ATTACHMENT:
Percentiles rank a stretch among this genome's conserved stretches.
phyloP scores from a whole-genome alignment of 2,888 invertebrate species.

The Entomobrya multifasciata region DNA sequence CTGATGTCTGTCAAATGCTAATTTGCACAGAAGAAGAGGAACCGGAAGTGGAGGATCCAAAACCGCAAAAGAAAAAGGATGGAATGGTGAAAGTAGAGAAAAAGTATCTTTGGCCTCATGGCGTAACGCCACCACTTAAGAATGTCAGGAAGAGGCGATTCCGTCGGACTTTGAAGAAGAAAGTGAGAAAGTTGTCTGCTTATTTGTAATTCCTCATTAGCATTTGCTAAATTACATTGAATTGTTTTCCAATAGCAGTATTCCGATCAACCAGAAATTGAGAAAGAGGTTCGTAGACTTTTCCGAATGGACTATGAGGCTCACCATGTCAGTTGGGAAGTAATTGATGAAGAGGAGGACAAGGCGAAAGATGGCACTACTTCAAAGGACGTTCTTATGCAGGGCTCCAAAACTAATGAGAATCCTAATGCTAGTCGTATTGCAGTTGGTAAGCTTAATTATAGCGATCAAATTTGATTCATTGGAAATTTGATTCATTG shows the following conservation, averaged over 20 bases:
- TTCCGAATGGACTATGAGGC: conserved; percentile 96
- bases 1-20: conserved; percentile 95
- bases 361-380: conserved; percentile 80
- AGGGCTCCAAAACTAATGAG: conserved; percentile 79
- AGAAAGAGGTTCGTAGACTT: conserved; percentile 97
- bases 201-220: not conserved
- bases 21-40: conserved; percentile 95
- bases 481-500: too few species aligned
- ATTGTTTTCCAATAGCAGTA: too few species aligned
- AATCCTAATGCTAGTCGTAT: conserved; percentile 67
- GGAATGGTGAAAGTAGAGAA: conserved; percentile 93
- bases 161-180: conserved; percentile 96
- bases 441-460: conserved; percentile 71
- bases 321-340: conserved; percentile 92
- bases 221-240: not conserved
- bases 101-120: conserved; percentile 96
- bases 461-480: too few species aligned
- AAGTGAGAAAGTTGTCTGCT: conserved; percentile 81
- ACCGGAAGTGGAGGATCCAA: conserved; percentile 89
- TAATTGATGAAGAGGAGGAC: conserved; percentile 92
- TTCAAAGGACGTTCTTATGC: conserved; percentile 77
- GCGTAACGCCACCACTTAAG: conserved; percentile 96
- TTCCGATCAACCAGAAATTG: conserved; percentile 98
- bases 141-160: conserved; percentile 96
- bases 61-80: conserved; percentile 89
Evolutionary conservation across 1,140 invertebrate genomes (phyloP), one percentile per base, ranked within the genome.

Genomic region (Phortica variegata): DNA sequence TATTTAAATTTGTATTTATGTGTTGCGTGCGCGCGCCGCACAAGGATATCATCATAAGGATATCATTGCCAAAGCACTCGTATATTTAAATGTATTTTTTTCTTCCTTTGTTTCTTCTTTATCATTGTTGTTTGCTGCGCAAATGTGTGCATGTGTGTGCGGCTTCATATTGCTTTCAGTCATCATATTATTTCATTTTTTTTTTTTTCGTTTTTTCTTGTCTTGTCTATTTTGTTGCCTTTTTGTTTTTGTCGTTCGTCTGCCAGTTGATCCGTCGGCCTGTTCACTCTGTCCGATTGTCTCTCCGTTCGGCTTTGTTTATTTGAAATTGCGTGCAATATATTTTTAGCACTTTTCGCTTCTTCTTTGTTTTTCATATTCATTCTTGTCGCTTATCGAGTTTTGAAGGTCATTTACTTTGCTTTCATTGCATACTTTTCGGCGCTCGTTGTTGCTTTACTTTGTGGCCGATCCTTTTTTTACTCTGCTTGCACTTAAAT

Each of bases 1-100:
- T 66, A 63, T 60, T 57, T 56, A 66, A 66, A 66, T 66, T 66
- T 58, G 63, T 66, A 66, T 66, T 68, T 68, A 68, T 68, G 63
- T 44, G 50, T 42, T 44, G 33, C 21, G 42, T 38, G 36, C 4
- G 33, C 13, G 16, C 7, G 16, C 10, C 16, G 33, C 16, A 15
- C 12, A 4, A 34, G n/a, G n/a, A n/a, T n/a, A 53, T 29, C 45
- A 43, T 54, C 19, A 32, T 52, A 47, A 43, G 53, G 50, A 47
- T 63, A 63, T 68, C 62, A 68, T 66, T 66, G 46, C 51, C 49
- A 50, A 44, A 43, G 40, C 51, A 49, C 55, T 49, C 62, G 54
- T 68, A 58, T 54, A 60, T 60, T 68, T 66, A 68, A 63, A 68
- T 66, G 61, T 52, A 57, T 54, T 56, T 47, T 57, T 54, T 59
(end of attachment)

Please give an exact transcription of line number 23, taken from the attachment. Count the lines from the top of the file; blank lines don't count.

- TAATTGATGAAGAGGAGGAC: conserved; percentile 92